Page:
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HIGHLAND PARK : Parent Volunteers Help Program Grow

July 03, 1994|MARY ANNE PEREZ

This summer, children and parents will change the way they spend their summer by initiating a free activities program that solves the lack of child care.

Created by the parents and staff at the Highland Park Family Resource Center, the summer activities project will begin July 18 with adults volunteering to supervise the 5- to 16-year-olds at least two days a week.

Last year's smaller staff-supervised program enrolled 12 youths, but this year's program is much more ambitious. The cooperative format frees parents to take classes, work or run errands while being assured that their children are in a safe environment and involved in productive activities, said Patricia Bowie, project director.

"This will allow them as a group to have access to programs that they wouldn't if someone were to just watch your child for an afternoon," Bowie said. "This has the possibility for real growth. We wanted to test it out to see if it works."

The program will give Dora Guzman, 33, peace of mind when she leaves her 7-year-old daughter there while she works at Los Angeles International Airport. "Many of the children are on vacation, so this will give them something to do. All the mothers will be participating. Two days a week we will come and be able to leave the children every day and know they are being watched," she said.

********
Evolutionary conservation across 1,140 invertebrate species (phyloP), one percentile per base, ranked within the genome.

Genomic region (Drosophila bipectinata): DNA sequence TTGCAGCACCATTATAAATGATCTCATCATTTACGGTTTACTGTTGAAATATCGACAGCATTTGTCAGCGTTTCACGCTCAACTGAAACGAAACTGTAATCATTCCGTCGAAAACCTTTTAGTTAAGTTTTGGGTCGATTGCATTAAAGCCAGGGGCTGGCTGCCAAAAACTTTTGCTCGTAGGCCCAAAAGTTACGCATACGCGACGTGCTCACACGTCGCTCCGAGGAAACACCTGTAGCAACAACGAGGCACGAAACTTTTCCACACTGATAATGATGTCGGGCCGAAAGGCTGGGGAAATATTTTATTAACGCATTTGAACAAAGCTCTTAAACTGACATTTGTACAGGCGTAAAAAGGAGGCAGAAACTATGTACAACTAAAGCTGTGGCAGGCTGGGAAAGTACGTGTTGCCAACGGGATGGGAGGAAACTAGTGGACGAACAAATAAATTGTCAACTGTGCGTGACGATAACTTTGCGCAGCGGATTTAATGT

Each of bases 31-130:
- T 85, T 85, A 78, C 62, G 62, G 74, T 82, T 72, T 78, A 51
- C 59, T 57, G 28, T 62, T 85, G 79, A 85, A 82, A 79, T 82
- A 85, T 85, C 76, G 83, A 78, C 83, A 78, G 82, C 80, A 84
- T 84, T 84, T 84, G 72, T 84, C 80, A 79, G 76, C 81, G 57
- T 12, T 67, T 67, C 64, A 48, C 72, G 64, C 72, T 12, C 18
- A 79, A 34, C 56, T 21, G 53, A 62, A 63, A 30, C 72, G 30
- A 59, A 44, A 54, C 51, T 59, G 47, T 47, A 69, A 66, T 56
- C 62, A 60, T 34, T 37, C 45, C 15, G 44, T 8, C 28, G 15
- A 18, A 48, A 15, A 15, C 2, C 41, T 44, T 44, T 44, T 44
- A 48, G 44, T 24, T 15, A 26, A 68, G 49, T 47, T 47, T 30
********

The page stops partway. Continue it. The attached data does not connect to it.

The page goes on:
Without the program, many of the children would have no alternative to staying at home all day, said Maria Mata, 33, whose teen-age sons and 7-year-old daughter will be participating. She had to persuade her older children to attend; they thought it would appeal only to young children, she said. But given the list of activities and field trips, they said they will give the program a try.

And it will give Mata an opportunity to take care of other things: "I'm looking for a job and I'm attending English classes."

Without the parents' volunteering their time, the center would not have been able to staff all the activities and supervise about 50 children, Bowie said. The program will offer youths trips to the beach, swimming lessons, art and music instruction, and field trips.

"Because all these women got together and we have this number of kids, we could do these programs," Bowie said.

The Highland Park Resource Center, at 840 N. Avenue 66, offers counseling, a food and clothing bank, tutoring and child care.

The summer program will run from July 18 to Aug. 12 and then be assessed to see if parents want it continued.

"It's going to be a learning experience for everyone," Bowie said. "It will take some coordination, a lot of energy and true commitment."

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